One issue concerns the monetary value of a link to a candidates website. During the campaign I linked to both President Bush and Senator Kerry's websites. Should that have been declared as a contribution?

What about the owner of a mailing list? If that is used to coordinate support for a candidate does that count as material support for the campaign?

According to Bradley Smith (one of the FEC Commissioners), " . . . if nobody in Congress is willing to stand up and say, "Keep your hands off of this, and we'll change the statute to make it clear," then I think grassroots Internet activity is in danger. The impact would affect e-mail lists, especially if there's any sense that they're done in coordination with the campaign. If I forward something from the campaign to my personal list of several hundred people, which is a great grassroots activity, that's what we're talking about having to look at."

We'll have to keep our eyes on this one.

Coulter and the Gay-Outing Article

One of the more bizarre ways for Conservatives to deal with the Gannon/Guckert story is for them to claim that this proves that we are homophobes. This makes about as much sense as the argument that because we have failed to embrace initiatives put forward by Black members of the Bush Administration, we must really hate blacks. That is to say, it says more about how conservatives see color or sexual preference than about Democrats.

Sensing, I guess, that this line of attack isn't going to work, Ann Coulter tries to find more evidence. Two weeks ago, Dan Savage, writing on the New York Times Editorial Page, commented on the coming out of Maya Keyes, adopted daughter of Alan Keyes. Ms. Keyes did this publicly at a gay rights rally in Annapolis, Md. Mr. Savage wrote an article on the emotions and issues around having a relative of a prominent conservative (who has called homosexuality "shameful hedonism") come out of the closet. Near the end of his article, he makes these points "The next time someone like Maya Keyes comes tumbling out of the closet, we should all try to be gracious and not succumb to our baser instincts."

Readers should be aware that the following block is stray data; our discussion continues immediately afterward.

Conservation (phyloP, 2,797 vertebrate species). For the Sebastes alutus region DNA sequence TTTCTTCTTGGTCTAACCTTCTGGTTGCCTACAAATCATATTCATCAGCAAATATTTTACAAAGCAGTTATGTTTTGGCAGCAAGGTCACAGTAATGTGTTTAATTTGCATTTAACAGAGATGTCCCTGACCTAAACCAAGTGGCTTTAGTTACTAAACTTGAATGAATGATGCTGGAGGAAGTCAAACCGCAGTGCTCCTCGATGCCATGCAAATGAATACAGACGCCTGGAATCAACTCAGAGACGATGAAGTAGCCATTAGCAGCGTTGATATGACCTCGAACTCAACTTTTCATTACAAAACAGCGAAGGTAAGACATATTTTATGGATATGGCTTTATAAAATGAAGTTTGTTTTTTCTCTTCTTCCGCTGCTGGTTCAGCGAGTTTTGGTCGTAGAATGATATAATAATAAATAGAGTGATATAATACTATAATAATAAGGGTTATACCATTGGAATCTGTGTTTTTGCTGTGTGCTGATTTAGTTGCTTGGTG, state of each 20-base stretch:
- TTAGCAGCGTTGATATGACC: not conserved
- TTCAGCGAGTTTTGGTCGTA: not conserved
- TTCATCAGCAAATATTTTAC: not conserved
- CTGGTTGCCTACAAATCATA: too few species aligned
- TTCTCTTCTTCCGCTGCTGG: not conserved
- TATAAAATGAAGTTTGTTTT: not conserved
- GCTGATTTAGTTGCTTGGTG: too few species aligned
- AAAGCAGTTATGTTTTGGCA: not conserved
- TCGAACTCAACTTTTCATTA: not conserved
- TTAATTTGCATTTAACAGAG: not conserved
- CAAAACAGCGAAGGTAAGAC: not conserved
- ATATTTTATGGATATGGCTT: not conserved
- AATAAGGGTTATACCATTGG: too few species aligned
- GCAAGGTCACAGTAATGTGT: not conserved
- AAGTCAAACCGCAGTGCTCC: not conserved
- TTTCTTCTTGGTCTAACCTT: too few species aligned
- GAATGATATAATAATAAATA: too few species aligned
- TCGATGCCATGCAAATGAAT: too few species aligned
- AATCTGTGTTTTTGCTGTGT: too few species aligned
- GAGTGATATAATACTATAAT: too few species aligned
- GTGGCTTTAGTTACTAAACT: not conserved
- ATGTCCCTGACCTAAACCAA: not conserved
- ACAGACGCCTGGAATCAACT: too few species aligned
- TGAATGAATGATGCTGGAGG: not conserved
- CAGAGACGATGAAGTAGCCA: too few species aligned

So how does Ann Coulter deal with this article? By deception. First of all she fails to give any details that might enable a reader to track down this article. Probably smart, since her description of the article doesn't really line up to the actual article.
. . . another Times op-ed article the same day gratuitously outed the children of prominent conservatives.

These are not public figures. No one knows who they are apart from their famous parents. I didn't even know most of these conservatives had children until the Times outed them.
Again to reiterate, if you didn't read the article. Ms. Keyes outed herself publicly at a gay rally. It's hardly like she intended it to be a secret. She also implies that the article outs more than one gay relative, which is not true.

I guess it's not news that Ann Coulter is kind of a liar.

Wednesday, March 02, 2005

All Hail Conservative Bloggers!

Let us all sing the praises of the Conservative bloggers who's triumphant arrival on the stage of history is the culmination of a battle that has stretched for decades. For behold William F. Buckley said let there be National Review, a place where conservative thought can come forth. And there was a National Review. And yet the Conservatives were not satisfied, and there mouths were full of grumblings.

And then Rush Limbaugh said "Let there be three hours of me each day." And there was the Rush Limbaugh Program. And the Conservatives were not satisfied. Indeed listening to Rush, they became even hungrier.

And then there was Matt Drudge, who's thunderous typings brought down a president (or would have if they had not failed to bring down a president). At this the right wing was still angry and hungry.

And then came the day of the 24 hour news network. And the rise of the punditry. And the appearance of Fox News. And, lo, it was not enough, for the hunger of Conservatives had only grown.

So then was conceived in the mind a new way for conservatives to communicate one with another. The Blog. And Glen Reynolds said, "let there be Instapundit." And there was